Powys farmer Jonathan Harrington explains his reasons for planting GM crops.
A farmer claims to have defied a Welsh Assembly Government vote to keep Wales free from genetically modified crops.
Jonathan Harrington, of Pen-y-Lan Farm, Tregoyd, near Hay-on-Wye, Powys, said he grew two varieties of GM maize there and gave seeds to two other farmers.
He denied breaking any laws, but anti-GM campaigners said he had for failing to register with the authorities.
The Welsh Assembly Government said it could not legally ban GM crops, but had a restrictive GM crop policy.
Mr Harrington, aged 53, told BBC Radio 4's Today programme there were "enormous potential advantages" to Welsh farmers if they decided to grow GM maize as feed for livestock.
"Unless some farmers show an interest in it, none of the plant breeders are going to to bother to develop crops for UK conditions," he said.
If the authorities want to prosecute me that's fine, I'll fight my corner
Jonathan Harrington, farmer
"I'm extremely interested in the new technology that's available through GM plant breeding ."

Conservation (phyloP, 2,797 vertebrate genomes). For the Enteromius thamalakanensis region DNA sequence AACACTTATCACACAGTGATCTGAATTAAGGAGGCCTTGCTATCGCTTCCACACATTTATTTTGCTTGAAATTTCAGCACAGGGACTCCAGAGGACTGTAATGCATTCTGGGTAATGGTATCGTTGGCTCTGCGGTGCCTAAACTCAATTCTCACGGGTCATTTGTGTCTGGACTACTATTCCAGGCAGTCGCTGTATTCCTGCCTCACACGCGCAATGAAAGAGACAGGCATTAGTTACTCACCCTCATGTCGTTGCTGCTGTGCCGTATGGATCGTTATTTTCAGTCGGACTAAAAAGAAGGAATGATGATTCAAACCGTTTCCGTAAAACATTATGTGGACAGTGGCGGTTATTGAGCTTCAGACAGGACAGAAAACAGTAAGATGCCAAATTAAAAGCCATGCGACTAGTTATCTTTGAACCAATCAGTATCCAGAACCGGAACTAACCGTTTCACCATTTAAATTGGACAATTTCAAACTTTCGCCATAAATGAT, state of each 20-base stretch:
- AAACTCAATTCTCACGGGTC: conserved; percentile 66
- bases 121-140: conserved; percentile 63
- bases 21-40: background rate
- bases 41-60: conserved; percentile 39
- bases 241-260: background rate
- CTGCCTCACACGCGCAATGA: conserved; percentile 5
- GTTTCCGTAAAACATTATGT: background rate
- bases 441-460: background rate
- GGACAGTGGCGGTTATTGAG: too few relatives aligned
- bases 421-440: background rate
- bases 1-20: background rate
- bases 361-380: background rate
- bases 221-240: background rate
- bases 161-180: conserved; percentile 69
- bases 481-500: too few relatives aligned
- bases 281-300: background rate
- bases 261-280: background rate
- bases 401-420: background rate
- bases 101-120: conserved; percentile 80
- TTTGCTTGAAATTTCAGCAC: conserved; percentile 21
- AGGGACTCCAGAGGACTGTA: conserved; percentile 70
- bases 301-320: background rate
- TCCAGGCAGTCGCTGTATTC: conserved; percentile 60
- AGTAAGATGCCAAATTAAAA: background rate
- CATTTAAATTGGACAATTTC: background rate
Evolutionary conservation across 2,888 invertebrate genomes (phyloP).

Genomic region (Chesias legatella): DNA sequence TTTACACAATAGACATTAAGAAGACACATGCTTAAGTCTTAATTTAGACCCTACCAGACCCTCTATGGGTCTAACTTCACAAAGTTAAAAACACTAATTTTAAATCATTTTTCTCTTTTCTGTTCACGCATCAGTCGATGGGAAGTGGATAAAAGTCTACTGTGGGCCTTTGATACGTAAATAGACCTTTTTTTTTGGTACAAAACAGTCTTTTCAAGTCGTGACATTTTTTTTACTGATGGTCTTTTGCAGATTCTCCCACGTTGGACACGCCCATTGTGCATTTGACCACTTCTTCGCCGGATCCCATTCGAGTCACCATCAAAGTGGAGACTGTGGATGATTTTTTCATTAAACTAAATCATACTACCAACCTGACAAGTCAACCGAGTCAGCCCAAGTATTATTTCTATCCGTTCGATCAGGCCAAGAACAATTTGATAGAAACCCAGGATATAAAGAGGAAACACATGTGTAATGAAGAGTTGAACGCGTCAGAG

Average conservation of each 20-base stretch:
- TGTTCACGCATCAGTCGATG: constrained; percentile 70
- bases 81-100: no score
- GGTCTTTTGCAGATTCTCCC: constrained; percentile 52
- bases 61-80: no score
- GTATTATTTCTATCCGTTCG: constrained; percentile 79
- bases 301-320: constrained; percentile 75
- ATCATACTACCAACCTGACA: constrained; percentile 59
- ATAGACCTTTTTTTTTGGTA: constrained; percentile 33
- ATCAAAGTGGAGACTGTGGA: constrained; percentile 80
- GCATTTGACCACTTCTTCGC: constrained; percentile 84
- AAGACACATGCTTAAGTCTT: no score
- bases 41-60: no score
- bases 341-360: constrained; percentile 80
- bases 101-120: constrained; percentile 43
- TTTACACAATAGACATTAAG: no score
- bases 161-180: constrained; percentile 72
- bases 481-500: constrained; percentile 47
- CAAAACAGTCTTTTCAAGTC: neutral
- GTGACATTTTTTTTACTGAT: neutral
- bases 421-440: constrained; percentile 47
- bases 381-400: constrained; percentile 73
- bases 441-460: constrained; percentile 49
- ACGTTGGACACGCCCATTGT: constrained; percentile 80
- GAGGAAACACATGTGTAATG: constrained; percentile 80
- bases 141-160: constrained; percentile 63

He questioned if he was really the first to break the voluntary ban on GM crops in Wales.
"What I've done is entirely legal. The Welsh government does not have legal responsibility for these crops," he added.
Mr Harrington chose from an EU-approved list of crops which he said was approved for growing anywhere in the EU.
He claimed as he was growing crops commercially and not as a trial, he was not required to inform the authorities of the location.
"I didn't tell anyone where I grew them because you get the anti-GM lobbyists coming around in their white suits and gloves and masks and ripping them all up," he said.
However Dr Brian John from GM Free Cymru said he believed Mr Harrington could face prosecution.
"Our reading of the regulations is that he is required to provide advance information as to where the plantings will take place, which varieties and to ensure that his neighbours are not going to be negatively affected," he said.
"I think this is a grossly irresponsible act on his part. He's making a political point here.
"He's entitled to his view and that's fair enough but to actually go ahead and plant a totally unsuitable maize variety, or two varieties, in the Brecon Beacons National Park which is a protected area is quite extraordinary.
"If he has not informed the Welsh assembly and the county council of the location, the varieties, his monitoring plan to check for contamination and to enable people to follow this material through the food chain, he has quite clearly broken the regulations and should be prosecuted."
But Mr Harrington said: "If the authorities want to prosecute me that's fine, I'll fight my corner.
"I've taken legal advice and I'm advised I've done nothing wrong."
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